Robust office demand from growing technology firms moved Seattle-Tacoma up one notch to lead this year’s Index.
National Office Property Index (NOPI)
Robust office demand from growing technology firms moved Seattle-Tacoma up one notch to lead this year’s Index. Boston sits in second place, supported by institutions of higher learning, which provide a well-educated workforce that attracts companies to the region and encourages a thriving startup scene.
Tampa-St. Petersburg (#9) registered the greatest leap in the Index, jumping nine places as persistently low deliveries amid increased demand mark one of the largest vacancy declines. Other significant upward changes were posted by metros with a low level of new inventory due this year. Sacramento (#31) and Milwaukee (#40) climbed six and five places, respectively. Milwaukee will benefit from the construction of the Foxconn facility as suppliers search for office space nearby.
Corporate tax cuts might play a role in reshaping the economy and could lift the office market moving forward. A reduction in the corporate tax rate will provide a windfall to companies, and several organizations have committed to investments into wages, hiring and infrastructure.
Heightened small-business optimism will reinforce hiring trends and office space demand in 2018. Historically, small-business confidence and net absorption have moved hand in hand as firms expand to larger office footprints in anticipation of new hires.
To incentivize corporations with investments abroad to move these assets back to the U.S., Congress has considerably cut taxes on money made internationally. The tax provisions will narrow the gap between corporate rates among countries, potentially bringing investment back into the nation.
National Office Market Overview
Completions below the historical average and steady space demand will drive office property operations into 2018. Improvements will be led by suburban assets, which began to recover from the Great Recession later than their central business district counterparts.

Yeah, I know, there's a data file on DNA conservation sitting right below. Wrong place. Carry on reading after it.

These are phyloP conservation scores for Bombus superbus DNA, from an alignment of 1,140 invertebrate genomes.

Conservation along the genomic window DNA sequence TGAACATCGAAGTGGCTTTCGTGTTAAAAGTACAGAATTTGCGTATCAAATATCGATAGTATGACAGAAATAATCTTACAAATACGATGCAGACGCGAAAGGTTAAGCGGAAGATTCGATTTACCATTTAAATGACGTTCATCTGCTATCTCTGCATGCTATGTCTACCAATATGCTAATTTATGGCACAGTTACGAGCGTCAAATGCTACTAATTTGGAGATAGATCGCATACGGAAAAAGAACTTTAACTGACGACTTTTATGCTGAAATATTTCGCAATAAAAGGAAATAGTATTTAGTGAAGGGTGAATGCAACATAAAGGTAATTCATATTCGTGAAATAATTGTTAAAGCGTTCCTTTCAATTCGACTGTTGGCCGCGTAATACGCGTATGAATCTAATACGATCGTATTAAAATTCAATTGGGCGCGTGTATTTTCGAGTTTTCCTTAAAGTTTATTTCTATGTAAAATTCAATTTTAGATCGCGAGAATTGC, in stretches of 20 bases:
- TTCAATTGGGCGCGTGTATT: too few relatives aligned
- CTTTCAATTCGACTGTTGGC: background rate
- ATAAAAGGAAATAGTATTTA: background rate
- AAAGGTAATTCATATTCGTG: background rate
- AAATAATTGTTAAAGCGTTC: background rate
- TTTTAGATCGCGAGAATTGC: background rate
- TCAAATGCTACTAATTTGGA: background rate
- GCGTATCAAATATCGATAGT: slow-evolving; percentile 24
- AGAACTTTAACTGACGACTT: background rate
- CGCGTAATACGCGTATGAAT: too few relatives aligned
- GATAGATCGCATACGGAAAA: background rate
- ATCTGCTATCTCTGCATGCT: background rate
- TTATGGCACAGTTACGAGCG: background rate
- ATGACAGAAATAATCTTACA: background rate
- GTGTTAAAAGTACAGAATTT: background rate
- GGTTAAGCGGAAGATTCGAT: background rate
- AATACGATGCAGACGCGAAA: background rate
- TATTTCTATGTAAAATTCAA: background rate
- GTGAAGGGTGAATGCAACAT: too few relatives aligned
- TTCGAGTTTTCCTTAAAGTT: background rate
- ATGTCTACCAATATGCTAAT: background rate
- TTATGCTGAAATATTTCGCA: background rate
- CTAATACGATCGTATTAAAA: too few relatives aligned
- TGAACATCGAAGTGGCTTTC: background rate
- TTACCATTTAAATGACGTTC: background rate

Office space availability will tighten for an eighth consecutive year after experiencing a slower start to the recovery than most other property types. Completions rise slightly from last year and demand will outpace supply, improving vacancy. Deliveries will abate this year as roughly 79 million square feet of office space is finalized. More than half of all completions will be concentrated in 10 markets.
A transition to larger layouts in the suburbs will support declining suburban vacancy. Net absorption in CBD properties has begun to slow and this trend will likely continue into 2018 as steep rents and the limited availability of quality space prompt tenants to consider other options as leases expire.
Investors have largely adapted to the rising interest rate environment as the Federal Reserve continues to normalize its policies and balance sheet. The central bank has hinted at three to four increases of the fed funds rate during 2018 as it hedges against the inflation risk amid accelerated economic growth.
Debt availability for office properties remains elevated, with a range of lenders catering to the sector. CMBS and national banks will continue to serve a significant portion of larger office deals while local and regional banks target smaller transactions in secondary and tertiary markets.
Investors have reaped gains over the course of the recovery through improving market fundamentals and pricing, but ambiguity around tax and fiscal policy mitigated the pace of transaction velocity in 2017. As clarity on tax reform emerges, transaction activity may accelerate in 2018 amid reduced uncertainty.
In the post-recession era, improving market fundamentals in CBD assets reinvigorated interest for these properties, driving up valuations roughly 36 percent from the cycle trough and compressing cap rates 230 basis points to the low-6 percent range.
Over the last year, buyers have begun to show resistance to the elevated pricing, flattening cap rates and prompting many investors to consider suburban properties. In addition to lower prices per square foot, the suburbs offer initial returns up to 100 basis points higher than their CBD counterparts as well as potential value-add opportunities.